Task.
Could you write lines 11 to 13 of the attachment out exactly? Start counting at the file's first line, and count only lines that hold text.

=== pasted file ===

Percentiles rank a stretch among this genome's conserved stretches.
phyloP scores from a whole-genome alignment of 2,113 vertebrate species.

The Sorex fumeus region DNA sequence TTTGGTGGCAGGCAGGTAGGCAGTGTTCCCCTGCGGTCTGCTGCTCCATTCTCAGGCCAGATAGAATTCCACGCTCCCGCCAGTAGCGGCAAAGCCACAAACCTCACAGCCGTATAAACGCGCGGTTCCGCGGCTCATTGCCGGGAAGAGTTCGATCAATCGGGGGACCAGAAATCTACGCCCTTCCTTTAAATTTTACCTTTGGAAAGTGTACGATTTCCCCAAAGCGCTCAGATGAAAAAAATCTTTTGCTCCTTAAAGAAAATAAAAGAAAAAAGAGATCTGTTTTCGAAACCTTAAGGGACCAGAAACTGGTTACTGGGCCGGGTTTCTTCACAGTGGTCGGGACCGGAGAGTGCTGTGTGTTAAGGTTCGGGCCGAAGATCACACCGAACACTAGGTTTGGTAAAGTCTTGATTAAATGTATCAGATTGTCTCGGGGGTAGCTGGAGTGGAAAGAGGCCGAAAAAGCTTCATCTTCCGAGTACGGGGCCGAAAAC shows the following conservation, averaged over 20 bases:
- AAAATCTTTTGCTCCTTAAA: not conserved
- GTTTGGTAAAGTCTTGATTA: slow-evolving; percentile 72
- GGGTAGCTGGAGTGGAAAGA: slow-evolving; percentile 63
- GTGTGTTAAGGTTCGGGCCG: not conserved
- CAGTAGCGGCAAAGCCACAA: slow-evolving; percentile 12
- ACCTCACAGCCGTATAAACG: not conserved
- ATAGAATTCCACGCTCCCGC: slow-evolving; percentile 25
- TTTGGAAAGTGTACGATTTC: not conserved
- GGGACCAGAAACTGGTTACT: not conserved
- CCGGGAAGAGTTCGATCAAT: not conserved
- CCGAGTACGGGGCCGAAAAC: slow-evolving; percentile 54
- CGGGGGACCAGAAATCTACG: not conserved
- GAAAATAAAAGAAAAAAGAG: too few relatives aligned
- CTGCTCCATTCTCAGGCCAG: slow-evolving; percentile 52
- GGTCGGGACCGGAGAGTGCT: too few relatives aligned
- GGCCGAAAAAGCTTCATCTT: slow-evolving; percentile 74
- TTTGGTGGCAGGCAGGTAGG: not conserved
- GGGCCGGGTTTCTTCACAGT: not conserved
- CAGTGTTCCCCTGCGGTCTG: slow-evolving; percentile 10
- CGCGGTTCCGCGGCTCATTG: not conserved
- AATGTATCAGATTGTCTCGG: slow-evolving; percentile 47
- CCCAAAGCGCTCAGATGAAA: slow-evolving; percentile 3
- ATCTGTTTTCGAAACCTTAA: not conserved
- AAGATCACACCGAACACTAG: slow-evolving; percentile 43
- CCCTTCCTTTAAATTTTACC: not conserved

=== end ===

- TTTGGAAAGTGTACGATTTC: not conserved
- GGGACCAGAAACTGGTTACT: not conserved
- CCGGGAAGAGTTCGATCAAT: not conserved